by Brian Tinsman

WASHINGTON — The Washington Nationals recalled rookie Reynaldo Lopez from the minors in order to give ace Max Scherzer an extra day’s rest. This wasn’t the start that anyone envisioned.

Lopez was wild out of the gate, walking New York Mets leadoff man Jose Reyes on five pitches. After allowing a single Asdrubal Cabrera, Lopez threw his first wild pitch to Yoenis Cespedes, allowing Reyes and Cabrera to advance to second and third base.

The next at-bat, Curtis Granderson hit a sacrifice fly to left field that scored Reyes. Because the ball was hit to left field, if Reyes had not already been on third, it is unlikely he would have been able to advance to third on the sacrifice fly. Instead, he had an easy trot home for the score.

With Wilmer Flores batting, Lopez threw his second errant pitch of the inning, advancing Cabrera to third base. Fortunately for the Nationals, Flores flew out to right field, allowing Lopez to escape with limited damage.

Lopez was far more accurate in the second inning, but also benefited from stellar defense. On a play in which Jay Bruce, who singled to start the inning, tried to advance from first to third base, Nats centerfielder Trea Turner showed why he has the full package in centerfield.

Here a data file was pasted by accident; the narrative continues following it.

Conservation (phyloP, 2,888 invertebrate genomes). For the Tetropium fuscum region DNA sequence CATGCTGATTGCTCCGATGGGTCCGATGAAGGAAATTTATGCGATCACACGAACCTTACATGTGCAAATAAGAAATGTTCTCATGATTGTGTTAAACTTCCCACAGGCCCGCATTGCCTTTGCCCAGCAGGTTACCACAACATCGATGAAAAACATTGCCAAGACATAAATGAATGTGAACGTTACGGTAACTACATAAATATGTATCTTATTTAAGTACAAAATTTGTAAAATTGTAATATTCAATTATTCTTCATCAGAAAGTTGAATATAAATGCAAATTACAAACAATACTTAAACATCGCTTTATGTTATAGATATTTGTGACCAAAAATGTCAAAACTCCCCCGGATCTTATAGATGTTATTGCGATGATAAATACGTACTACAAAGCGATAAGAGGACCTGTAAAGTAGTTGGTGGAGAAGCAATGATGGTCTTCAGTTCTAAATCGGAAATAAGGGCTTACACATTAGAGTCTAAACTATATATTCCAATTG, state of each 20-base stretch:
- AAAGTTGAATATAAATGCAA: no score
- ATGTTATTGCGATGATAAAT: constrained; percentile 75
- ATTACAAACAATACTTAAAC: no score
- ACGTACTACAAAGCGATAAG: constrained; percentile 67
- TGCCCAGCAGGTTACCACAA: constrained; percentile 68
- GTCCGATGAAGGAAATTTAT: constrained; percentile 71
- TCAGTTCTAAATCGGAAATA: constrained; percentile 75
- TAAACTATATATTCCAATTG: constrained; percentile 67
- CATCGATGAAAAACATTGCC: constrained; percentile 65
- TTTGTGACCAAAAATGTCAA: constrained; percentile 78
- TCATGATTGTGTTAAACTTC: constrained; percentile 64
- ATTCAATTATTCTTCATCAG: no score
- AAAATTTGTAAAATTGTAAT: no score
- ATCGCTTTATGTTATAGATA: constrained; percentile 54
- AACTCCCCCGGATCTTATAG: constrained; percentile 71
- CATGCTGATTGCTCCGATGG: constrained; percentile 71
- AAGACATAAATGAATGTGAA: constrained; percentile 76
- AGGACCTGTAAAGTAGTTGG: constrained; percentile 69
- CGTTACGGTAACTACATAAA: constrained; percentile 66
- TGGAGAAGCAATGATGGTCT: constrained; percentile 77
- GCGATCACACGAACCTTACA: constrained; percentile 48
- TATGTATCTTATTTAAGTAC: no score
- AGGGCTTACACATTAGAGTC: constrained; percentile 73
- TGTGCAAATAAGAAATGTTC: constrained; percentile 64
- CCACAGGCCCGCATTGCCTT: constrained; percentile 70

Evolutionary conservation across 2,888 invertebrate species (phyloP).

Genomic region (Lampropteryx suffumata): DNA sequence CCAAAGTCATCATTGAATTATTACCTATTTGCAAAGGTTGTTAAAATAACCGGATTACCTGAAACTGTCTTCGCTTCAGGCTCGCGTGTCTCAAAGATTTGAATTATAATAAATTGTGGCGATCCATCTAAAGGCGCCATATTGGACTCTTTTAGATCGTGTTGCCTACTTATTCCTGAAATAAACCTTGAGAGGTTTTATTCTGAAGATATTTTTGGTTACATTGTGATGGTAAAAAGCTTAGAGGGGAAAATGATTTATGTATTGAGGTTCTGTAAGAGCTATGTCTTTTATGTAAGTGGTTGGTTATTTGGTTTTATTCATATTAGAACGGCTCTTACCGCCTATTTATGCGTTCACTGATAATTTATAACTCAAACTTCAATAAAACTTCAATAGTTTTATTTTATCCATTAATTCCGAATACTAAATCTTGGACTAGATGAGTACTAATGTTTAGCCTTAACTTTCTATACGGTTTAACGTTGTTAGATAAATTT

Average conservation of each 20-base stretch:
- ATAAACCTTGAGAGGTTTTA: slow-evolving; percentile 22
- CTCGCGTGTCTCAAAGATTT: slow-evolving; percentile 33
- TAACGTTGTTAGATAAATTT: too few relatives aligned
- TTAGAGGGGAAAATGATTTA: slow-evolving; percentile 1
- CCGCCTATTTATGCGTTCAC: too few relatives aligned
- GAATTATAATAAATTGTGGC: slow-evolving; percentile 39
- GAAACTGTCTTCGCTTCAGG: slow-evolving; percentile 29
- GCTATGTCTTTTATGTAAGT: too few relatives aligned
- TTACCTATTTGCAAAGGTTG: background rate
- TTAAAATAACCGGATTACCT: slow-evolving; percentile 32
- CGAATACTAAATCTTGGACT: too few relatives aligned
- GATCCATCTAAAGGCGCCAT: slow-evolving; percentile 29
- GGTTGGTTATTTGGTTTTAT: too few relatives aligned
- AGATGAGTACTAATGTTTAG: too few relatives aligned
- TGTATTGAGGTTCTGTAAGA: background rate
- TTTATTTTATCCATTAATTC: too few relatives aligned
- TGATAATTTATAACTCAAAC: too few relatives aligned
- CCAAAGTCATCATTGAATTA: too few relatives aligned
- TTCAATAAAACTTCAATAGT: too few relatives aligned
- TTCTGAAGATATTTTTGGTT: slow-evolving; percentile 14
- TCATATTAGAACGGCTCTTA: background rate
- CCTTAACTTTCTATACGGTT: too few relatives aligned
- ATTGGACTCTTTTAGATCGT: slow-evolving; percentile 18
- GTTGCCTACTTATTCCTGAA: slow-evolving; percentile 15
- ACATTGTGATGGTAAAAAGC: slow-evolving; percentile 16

Fielding the ball on a hop, Turner fired a one-hop strike to Anthony Rendon at third base, who tagged Bruce’s foot inches before it hit the bag.’

After that, things started to unravel again in the third inning. After getting two outs, Lopez serve up a bloop single to Cespedes, then a blast to Granderson, scoring two.

Still with two outs, Lopez gave up a line drive double to Flores, prompting a visit to the mound from pitching coach Mike Maddux. Lopez responded by throwing his third wild pitch of the evening, to Bruce, allowing Flores to advance to third. Once again, fortune smiled on Lopez, as Bruce flew out to Werth for the third out of the inning.

Lopez would last just one more inning, finally setting the Mets down in order and turning over the lineup. He would not hang around to qualify for a win or quality start, however, as he was lifted after the inning.

His final pitching line: 4 innings, 6 hits, 3 earned runs, 3 strikeouts, 3 wild pitches and a walk.

While control has been an issue for Lopez in the past, this performance certainly elevated that concern. To put it in perspective, Scherzer, Stephen Strasburg and Joe Ross have each faced at least 400 batters this season, throwing just two wild pitches a piece.

Lopez had three in four innings, quadrupling his season number between the minors and major leagues.

The Nationals have the benefit of expanded rosters for September but don’t expect Lopez to remain a part of the rotation if he pitches like this.

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